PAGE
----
Beneath these two major storylines run tiny story arcs that tell the stories of different people: superheroes and non-superheroes alike. The graphic novel touches on love, sexuality, ethics, religion, philosophy, and most importantly, power. At the end of the graphic novel, The Comedian’s murder and Dr.Manhattan’s dilemma are joined together, leading to a tough philosophical and moral question that is asked to all readers. It is this unusual and striking feature of the graphic novel that has made it a classic in literature and a pioneer in comic books.
Watchmen, the Film
The film version of “Watchmen” was directed by Zack Snyder, the director behind the box office hit, “300.” Since that film, Snyder has become popular with comic book fans for using comic book panels as actual storyboards for a movie. Snyder literally takes panels out of comic books and bases scenes on them, which comic book fans absolutely love. He is also famous for his trademark slow-mo shots that emphasize force through CGI effects.
Snyder’s “Watchmen” contains all of his trademark techniques. The graphic novel, which was deemed “unfilmable” by several people who have tried to work on it in the past, was put to life by Snyder as close as possible to the original source material. Indeed, if you’ve read the comic book, you’ll be amazed at how Snyder seemed to animate panels that were familiar to you. You can take frames of the film and put it side-by-side to the original comic book panels and you’ll be amazed by the literal similarities.
The special effects were excellent and the cinematography is brilliant. Rorschach’s ever-changing black-and-white mask is a delight to look at, and Dr.Manhattan’s giant, glowing blue figure is awe-inspiring. Costume and background props are also exceptional, with the tiniest details depicting comic book objects as close as possible. The film’s soundtrack is bold, although sometimes to the point of awkwardness (“Hallelujah” during a sex scene). These technical aspects though are negligible, and the movie works fine through them.
All the actors in the film are virtually unknown, but they nevertheless gave great performances. Jackie Earle Haley, the actor who played Rorschach, is a standout, nailing the nuances of his pained character who never compromises moral principles. Billy Crudup’s Dr.Manhattan is also great, and he transmits his humanity through the screen despite the complete CGI figure that acts as his puppet. Another notable actor is Jeffrey Dean Morgan who played The Comedian’s nihilistic tendencies accurately.
Watchmen: Amazing, But Not For Everyone
As of this writing, the film has a 65% fresh rating on RottenTomatoes.com. The rating site acknowledges that the movie is gritty and visually striking, but audiences not familiar with the story may find it hard to follow the plot.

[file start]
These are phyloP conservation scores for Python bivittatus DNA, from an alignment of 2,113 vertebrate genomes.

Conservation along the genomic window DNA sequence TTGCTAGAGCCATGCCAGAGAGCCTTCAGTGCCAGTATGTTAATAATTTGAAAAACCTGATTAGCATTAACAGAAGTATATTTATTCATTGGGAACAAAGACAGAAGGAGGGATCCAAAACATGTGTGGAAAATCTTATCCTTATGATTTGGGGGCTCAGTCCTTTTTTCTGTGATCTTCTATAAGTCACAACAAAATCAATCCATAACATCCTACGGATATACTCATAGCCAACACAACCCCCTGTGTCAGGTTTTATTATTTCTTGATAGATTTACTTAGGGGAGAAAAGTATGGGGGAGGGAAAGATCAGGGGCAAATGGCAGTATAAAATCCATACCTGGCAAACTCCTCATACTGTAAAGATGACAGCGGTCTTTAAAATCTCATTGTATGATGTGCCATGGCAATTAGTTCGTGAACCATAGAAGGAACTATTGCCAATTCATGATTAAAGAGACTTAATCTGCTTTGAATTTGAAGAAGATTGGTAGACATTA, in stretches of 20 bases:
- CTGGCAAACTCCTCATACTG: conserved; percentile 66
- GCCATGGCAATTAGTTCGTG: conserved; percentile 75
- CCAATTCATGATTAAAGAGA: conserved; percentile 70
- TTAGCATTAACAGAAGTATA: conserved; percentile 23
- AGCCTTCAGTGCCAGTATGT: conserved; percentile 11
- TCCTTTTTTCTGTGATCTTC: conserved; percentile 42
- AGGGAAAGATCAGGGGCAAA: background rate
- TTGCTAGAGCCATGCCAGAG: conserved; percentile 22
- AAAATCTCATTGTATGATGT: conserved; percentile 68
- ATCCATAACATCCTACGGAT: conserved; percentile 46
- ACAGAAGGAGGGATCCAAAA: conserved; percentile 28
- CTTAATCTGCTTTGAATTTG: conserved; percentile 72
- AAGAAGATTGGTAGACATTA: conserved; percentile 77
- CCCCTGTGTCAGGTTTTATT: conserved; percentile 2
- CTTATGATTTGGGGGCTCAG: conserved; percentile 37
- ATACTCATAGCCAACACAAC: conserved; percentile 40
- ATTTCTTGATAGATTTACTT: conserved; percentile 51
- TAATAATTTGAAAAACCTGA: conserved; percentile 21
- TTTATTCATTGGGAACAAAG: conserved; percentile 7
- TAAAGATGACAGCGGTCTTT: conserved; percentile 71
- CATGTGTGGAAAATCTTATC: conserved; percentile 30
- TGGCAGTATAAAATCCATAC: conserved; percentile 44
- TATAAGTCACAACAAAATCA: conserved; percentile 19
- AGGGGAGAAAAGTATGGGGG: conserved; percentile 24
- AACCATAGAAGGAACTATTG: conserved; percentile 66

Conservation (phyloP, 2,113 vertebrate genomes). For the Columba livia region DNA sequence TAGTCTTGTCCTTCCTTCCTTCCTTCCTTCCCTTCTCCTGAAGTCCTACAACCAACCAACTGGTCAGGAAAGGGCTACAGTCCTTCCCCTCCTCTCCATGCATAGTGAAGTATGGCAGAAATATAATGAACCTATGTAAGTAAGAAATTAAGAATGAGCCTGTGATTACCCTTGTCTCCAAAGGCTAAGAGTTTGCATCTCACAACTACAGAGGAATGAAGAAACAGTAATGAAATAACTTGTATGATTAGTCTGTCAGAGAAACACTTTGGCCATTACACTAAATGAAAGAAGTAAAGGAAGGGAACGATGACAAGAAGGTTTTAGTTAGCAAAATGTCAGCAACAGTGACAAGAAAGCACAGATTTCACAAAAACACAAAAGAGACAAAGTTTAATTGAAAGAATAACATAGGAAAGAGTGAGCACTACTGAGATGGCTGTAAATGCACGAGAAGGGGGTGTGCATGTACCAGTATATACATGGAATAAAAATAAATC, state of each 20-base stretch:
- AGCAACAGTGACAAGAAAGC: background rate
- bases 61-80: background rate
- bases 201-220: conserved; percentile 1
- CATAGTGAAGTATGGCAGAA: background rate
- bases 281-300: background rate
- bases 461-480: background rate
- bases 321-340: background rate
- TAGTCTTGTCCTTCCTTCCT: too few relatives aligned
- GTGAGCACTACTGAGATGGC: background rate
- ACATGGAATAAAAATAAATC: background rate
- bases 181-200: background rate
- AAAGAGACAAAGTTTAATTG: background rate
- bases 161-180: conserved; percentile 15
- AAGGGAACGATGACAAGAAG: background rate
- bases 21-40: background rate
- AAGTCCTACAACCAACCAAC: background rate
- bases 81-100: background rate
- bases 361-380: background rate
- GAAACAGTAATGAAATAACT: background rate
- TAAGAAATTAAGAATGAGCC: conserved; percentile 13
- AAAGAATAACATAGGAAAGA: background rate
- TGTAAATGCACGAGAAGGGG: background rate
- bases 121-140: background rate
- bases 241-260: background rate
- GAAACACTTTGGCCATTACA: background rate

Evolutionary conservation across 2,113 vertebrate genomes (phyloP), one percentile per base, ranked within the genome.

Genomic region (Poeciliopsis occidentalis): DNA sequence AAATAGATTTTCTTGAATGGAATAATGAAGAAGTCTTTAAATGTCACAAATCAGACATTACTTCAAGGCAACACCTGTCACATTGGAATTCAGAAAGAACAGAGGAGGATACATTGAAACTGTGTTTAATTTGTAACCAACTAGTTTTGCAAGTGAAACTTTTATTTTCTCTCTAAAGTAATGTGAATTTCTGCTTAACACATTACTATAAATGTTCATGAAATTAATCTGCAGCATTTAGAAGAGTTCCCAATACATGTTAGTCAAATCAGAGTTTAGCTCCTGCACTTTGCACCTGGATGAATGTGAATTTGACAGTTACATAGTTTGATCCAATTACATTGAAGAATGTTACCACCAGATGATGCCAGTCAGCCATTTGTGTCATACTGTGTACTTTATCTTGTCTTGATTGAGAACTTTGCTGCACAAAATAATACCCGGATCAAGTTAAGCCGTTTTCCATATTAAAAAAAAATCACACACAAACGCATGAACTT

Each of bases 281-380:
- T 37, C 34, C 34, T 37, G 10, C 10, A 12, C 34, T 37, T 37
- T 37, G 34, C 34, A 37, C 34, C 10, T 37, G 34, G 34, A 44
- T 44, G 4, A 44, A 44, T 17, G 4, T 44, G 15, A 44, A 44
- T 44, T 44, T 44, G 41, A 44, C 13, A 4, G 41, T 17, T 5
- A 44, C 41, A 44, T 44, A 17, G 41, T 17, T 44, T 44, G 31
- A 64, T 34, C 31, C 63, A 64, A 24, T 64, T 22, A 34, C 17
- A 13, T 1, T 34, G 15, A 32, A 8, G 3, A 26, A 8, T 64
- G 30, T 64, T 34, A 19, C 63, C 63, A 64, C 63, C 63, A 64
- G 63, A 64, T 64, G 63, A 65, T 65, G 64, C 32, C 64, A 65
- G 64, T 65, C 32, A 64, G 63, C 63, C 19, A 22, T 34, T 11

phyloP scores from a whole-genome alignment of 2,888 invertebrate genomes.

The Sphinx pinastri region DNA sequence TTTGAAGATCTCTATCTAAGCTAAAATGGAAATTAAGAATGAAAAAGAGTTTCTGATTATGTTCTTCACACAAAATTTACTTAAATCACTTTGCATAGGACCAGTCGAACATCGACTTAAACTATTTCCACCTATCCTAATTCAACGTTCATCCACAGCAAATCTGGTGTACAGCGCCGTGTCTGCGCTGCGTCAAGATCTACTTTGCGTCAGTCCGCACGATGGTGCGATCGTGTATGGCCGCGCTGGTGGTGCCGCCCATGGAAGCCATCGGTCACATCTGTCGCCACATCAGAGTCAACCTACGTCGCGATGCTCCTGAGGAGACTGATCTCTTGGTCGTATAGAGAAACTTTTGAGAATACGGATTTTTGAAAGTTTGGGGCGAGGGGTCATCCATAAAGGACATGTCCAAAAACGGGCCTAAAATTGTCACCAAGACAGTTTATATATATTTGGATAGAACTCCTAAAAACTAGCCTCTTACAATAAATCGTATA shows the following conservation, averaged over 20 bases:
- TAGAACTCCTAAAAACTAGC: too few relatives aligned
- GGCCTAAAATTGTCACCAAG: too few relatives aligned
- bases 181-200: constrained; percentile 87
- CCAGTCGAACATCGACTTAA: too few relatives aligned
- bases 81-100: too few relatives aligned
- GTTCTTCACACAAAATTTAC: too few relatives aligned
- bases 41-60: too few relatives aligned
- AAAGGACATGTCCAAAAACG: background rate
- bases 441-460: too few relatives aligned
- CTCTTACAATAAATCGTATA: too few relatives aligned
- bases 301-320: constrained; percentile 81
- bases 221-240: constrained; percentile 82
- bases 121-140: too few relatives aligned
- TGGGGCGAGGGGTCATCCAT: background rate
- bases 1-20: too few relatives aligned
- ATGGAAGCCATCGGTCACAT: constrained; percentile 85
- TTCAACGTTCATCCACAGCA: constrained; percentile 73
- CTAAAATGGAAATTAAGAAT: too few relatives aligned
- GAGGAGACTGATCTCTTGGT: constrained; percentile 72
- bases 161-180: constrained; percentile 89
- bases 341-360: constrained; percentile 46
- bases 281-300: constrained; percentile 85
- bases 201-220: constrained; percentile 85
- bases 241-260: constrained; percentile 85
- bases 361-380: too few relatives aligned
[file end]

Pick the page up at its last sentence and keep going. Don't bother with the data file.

Indeed, the discontent of many viewers, as I’ve reviewed on the Web, mostly comes from their unfulfilled expectations about the film. Most viewers went into the cinemas thinking that they were going to get another Spiderman, Iron Man, Superman, even Batman, but they got something else. “Watchmen” is not like all those superhero flicks. It is not filled with action sequences, feel-good dialogue, and a happy outlook on humanity. In contrast, it is more like a dark thriller/drama filled with gore, sex, violence, and layers upon layers of questions about society, power, and morality. Even the movie’s ending is as far away from a happy ending as one can imagine.
Most of the graphic novel’s fanbase is ecstatic with the movie. They are able to see that Snyder stuck to the original source material as much as possible, and even compromised to mainstream superhero-flick expectations a little bit (action sequences were made lengthy). “Outsiders” on the other hand, have a tougher time digesting all two hours and thirty minutes of “Watchmen” because of its complexity and bleakness. Some of them have even walked out of theaters feeling dispirted, bored, and robbed of their money.
The truth is, “Watchmen” is not for everyone. The story is unapologetic about the human condition and its dark potentials. If you’re looking for another popcorn superhero flick to dream about, do not even dare to watch this movie. However, if you want a fresh perspective at the concept of “superheroes” and what it means as a symbol of watchmen, guardians, protectors, authorities, governments or entities who wield power — then make sure to watch this film.
I give this film a five out of five rating. I’m also sure that if “Watchmen” fails in the box office, it is sure to be one huge cult movie that will have a classic appeal that will last for years and years.